Intel has acquired a 15 percent stake on a mapping and navigation service company called Here and it is drawing an immense amount of interest. The move seems to bolster claims that the chipmaker is also eyeing the development of an autonomous vehicle technology.

Here's Acquisition Value

If the name Here rings a bell, that is because the Netherlands-based company has a storied background. It was first known as Navteq, which was bought and further developed by Nokia.

The company was finally acquired by a German automakers consortium composed of BMW AG, Daimler AG and Audi AG. Intel will be joining this group as co-owner, and the relationship seems to go even further than business partners.

There is no word yet both from Intel or Here that articulates the value of the acquisition. Based on the company's sale price back in 2015, according to TechCrunch, the 15 percent stake could be worth $390 million today.

Intel: Why Here?

In an official statement, both Intel and Here officials have indicated that the former's interest extends beyond the pursuit of profit. It will be collaborating with Here to develop its mapping platform further and work with its new carmaker partners to build an autonomous vehicle or at least a technology that can power a self-driving car

"Cars are rapidly becoming some of the world's most intelligent, connected devices," Brian Krzanich, Intel's CEO, said. "We look forward to working with HERE and its automotive partners to deliver an important technology foundation for smart and connected cars of the future."

Here's CEO Edzard Overbeek is more explicit. He pointed out that Intel's entry into the company will address the challenge of developing an autonomous system that requires powerful and capable computing technology.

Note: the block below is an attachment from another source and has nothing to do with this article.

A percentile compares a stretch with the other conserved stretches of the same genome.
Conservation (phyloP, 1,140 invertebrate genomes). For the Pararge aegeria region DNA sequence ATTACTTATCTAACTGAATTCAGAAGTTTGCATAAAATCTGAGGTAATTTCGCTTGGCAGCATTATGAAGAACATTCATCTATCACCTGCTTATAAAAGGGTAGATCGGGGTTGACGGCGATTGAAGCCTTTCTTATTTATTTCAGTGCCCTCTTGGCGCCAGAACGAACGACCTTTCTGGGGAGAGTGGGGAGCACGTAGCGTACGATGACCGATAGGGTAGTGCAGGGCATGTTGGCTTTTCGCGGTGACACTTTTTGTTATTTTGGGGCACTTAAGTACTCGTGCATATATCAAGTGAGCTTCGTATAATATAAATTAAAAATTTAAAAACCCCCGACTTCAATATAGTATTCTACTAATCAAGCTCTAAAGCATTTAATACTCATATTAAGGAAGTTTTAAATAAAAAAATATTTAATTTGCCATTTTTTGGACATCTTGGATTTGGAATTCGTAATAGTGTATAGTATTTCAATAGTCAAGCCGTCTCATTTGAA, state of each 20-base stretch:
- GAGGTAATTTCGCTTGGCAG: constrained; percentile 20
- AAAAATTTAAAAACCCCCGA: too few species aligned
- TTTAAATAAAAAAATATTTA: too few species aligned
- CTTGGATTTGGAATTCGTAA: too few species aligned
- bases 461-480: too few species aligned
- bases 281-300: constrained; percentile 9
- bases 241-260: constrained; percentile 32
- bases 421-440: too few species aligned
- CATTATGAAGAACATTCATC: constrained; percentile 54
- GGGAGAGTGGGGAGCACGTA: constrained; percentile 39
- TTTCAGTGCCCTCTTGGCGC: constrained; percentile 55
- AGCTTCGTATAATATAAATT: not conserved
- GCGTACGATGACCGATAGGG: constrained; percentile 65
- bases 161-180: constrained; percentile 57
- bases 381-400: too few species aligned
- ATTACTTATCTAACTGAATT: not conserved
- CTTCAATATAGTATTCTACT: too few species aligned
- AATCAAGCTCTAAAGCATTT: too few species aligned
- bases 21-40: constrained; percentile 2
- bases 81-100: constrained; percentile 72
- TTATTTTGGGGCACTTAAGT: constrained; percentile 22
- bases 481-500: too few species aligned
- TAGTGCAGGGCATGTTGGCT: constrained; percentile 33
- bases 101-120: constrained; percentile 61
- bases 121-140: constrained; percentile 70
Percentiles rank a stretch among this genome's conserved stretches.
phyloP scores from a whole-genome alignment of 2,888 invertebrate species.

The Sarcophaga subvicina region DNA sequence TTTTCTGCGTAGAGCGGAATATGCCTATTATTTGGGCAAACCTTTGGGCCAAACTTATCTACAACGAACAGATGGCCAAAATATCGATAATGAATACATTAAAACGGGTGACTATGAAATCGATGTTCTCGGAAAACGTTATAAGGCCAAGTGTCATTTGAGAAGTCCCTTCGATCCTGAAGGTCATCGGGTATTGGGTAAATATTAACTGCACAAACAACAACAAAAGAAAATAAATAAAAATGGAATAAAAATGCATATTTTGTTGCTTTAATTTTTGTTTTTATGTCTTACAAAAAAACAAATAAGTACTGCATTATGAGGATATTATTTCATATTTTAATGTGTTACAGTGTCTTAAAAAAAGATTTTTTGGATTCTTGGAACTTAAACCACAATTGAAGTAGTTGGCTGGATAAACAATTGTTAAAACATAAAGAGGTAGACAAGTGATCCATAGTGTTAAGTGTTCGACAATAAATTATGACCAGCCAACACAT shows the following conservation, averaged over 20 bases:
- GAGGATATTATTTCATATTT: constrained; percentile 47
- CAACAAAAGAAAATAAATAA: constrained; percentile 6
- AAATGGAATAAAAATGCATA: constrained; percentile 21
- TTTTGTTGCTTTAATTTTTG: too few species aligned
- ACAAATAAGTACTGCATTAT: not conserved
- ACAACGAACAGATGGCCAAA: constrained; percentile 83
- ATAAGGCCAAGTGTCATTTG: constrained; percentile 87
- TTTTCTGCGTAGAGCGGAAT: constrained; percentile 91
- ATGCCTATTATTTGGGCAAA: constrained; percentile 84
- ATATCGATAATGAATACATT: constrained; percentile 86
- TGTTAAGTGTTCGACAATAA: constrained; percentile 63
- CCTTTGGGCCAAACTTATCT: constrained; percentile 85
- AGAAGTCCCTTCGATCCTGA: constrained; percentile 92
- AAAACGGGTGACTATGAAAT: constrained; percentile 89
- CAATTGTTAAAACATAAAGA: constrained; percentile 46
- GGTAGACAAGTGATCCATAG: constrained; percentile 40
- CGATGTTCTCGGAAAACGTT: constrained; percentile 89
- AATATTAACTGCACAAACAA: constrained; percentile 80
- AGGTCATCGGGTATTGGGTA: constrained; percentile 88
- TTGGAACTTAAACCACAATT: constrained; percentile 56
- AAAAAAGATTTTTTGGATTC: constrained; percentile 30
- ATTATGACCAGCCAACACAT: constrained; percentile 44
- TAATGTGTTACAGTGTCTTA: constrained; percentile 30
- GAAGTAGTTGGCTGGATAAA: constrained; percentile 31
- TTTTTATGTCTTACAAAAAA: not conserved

Proof Of Concept

The official Intel release even cited a new initiative to develop a proof-of-concept architecture for autonomous vehicles and its partners will be testing the technology. One should note that this could be a boon to the automakers such as BMW, which for its part is poised to release its i3 electric vehicle this year. The company has already ended its research partnership with Baidu to develop a self-driving car technology.

Interestingly, if successful, the output, which could be similar to Tesla's Autopilot, will be made available across the automotive industry.

Specifically, accurate and comprehensive mapping data is critical for an autonomous vehicle to be successful. They are analogous to knowledge and experiences that provide insights to the way a self-driving car makes a decision and performs an action.

In this respect, Intel has touted Here's mapping model, which is cloud-based. According to the company, this variable gives the service an advantage because it can provide an autonomous vehicle the ability to see obstacles that are not present in its field of vision. There is also Here's capability to receive real-time updates such as traffic and road conditions, among others.

Intel and Here also revealed that they will also explore other technologies such as machine learning.

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